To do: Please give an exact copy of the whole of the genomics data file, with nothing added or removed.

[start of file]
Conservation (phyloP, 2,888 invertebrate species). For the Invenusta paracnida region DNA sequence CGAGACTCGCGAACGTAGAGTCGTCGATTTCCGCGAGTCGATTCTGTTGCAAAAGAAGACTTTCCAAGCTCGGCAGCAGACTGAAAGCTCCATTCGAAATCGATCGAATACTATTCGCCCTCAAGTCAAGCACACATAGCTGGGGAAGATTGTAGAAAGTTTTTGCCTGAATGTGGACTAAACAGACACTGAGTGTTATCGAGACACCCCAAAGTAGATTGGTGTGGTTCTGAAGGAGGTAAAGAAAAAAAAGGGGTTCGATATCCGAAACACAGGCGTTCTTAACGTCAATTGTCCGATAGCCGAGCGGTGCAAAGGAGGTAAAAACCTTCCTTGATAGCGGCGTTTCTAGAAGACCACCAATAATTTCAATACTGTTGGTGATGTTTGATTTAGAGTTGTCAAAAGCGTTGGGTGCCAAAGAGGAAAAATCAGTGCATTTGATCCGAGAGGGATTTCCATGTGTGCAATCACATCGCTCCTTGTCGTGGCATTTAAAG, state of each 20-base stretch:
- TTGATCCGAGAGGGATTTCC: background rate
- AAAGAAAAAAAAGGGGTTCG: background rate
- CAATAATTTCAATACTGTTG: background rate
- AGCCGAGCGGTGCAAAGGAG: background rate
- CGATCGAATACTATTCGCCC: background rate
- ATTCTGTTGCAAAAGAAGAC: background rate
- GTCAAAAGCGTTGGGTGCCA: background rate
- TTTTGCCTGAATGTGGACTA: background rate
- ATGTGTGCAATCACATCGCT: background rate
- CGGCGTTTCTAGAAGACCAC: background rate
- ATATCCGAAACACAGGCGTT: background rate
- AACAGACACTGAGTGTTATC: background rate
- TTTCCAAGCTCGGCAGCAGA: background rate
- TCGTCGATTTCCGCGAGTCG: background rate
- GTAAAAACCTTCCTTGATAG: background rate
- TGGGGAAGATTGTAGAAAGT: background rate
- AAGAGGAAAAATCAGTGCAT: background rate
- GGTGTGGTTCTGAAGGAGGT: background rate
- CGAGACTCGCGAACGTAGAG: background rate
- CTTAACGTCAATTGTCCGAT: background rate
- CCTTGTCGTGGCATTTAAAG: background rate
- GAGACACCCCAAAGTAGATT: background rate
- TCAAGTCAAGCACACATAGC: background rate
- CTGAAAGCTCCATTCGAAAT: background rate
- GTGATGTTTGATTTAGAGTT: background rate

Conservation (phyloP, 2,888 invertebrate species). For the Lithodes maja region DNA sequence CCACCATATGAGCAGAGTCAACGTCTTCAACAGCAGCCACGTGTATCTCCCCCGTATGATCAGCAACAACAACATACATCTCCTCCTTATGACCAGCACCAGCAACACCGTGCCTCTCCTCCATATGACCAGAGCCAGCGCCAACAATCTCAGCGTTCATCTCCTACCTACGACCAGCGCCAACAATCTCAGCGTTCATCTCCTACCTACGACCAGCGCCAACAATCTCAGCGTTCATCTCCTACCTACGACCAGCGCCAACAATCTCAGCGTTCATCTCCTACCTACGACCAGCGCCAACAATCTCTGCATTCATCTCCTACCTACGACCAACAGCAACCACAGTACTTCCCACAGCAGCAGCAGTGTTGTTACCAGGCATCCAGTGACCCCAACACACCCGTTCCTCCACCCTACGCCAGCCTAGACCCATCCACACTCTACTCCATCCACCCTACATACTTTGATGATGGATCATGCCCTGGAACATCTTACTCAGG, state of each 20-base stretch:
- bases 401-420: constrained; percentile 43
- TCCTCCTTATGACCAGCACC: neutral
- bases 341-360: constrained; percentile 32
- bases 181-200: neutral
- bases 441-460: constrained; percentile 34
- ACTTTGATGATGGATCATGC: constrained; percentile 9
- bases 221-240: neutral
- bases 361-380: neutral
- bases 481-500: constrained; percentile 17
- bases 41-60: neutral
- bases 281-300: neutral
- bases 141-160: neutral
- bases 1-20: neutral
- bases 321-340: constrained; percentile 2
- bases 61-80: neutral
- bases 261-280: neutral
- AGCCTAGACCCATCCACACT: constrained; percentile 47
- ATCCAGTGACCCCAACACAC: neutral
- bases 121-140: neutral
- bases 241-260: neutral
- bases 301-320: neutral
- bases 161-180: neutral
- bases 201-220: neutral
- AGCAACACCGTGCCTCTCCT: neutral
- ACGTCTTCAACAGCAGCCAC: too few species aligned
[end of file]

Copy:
Conservation (phyloP, 2,888 invertebrate species). For the Invenusta paracnida region DNA sequence CGAGACTCGCGAACGTAGAGTCGTCGATTTCCGCGAGTCGATTCTGTTGCAAAAGAAGACTTTCCAAGCTCGGCAGCAGACTGAAAGCTCCATTCGAAATCGATCGAATACTATTCGCCCTCAAGTCAAGCACACATAGCTGGGGAAGATTGTAGAAAGTTTTTGCCTGAATGTGGACTAAACAGACACTGAGTGTTATCGAGACACCCCAAAGTAGATTGGTGTGGTTCTGAAGGAGGTAAAGAAAAAAAAGGGGTTCGATATCCGAAACACAGGCGTTCTTAACGTCAATTGTCCGATAGCCGAGCGGTGCAAAGGAGGTAAAAACCTTCCTTGATAGCGGCGTTTCTAGAAGACCACCAATAATTTCAATACTGTTGGTGATGTTTGATTTAGAGTTGTCAAAAGCGTTGGGTGCCAAAGAGGAAAAATCAGTGCATTTGATCCGAGAGGGATTTCCATGTGTGCAATCACATCGCTCCTTGTCGTGGCATTTAAAG, state of each 20-base stretch:
- TTGATCCGAGAGGGATTTCC: background rate
- AAAGAAAAAAAAGGGGTTCG: background rate
- CAATAATTTCAATACTGTTG: background rate
- AGCCGAGCGGTGCAAAGGAG: background rate
- CGATCGAATACTATTCGCCC: background rate
- ATTCTGTTGCAAAAGAAGAC: background rate
- GTCAAAAGCGTTGGGTGCCA: background rate
- TTTTGCCTGAATGTGGACTA: background rate
- ATGTGTGCAATCACATCGCT: background rate
- CGGCGTTTCTAGAAGACCAC: background rate
- ATATCCGAAACACAGGCGTT: background rate
- AACAGACACTGAGTGTTATC: background rate
- TTTCCAAGCTCGGCAGCAGA: background rate
- TCGTCGATTTCCGCGAGTCG: background rate
- GTAAAAACCTTCCTTGATAG: background rate
- TGGGGAAGATTGTAGAAAGT: background rate
- AAGAGGAAAAATCAGTGCAT: background rate
- GGTGTGGTTCTGAAGGAGGT: background rate
- CGAGACTCGCGAACGTAGAG: background rate
- CTTAACGTCAATTGTCCGAT: background rate
- CCTTGTCGTGGCATTTAAAG: background rate
- GAGACACCCCAAAGTAGATT: background rate
- TCAAGTCAAGCACACATAGC: background rate
- CTGAAAGCTCCATTCGAAAT: background rate
- GTGATGTTTGATTTAGAGTT: background rate

Conservation (phyloP, 2,888 invertebrate species). For the Lithodes maja region DNA sequence CCACCATATGAGCAGAGTCAACGTCTTCAACAGCAGCCACGTGTATCTCCCCCGTATGATCAGCAACAACAACATACATCTCCTCCTTATGACCAGCACCAGCAACACCGTGCCTCTCCTCCATATGACCAGAGCCAGCGCCAACAATCTCAGCGTTCATCTCCTACCTACGACCAGCGCCAACAATCTCAGCGTTCATCTCCTACCTACGACCAGCGCCAACAATCTCAGCGTTCATCTCCTACCTACGACCAGCGCCAACAATCTCAGCGTTCATCTCCTACCTACGACCAGCGCCAACAATCTCTGCATTCATCTCCTACCTACGACCAACAGCAACCACAGTACTTCCCACAGCAGCAGCAGTGTTGTTACCAGGCATCCAGTGACCCCAACACACCCGTTCCTCCACCCTACGCCAGCCTAGACCCATCCACACTCTACTCCATCCACCCTACATACTTTGATGATGGATCATGCCCTGGAACATCTTACTCAGG, state of each 20-base stretch:
- bases 401-420: constrained; percentile 43
- TCCTCCTTATGACCAGCACC: neutral
- bases 341-360: constrained; percentile 32
- bases 181-200: neutral
- bases 441-460: constrained; percentile 34
- ACTTTGATGATGGATCATGC: constrained; percentile 9
- bases 221-240: neutral
- bases 361-380: neutral
- bases 481-500: constrained; percentile 17
- bases 41-60: neutral
- bases 281-300: neutral
- bases 141-160: neutral
- bases 1-20: neutral
- bases 321-340: constrained; percentile 2
- bases 61-80: neutral
- bases 261-280: neutral
- AGCCTAGACCCATCCACACT: constrained; percentile 47
- ATCCAGTGACCCCAACACAC: neutral
- bases 121-140: neutral
- bases 241-260: neutral
- bases 301-320: neutral
- bases 161-180: neutral
- bases 201-220: neutral
- AGCAACACCGTGCCTCTCCT: neutral
- ACGTCTTCAACAGCAGCCAC: too few species aligned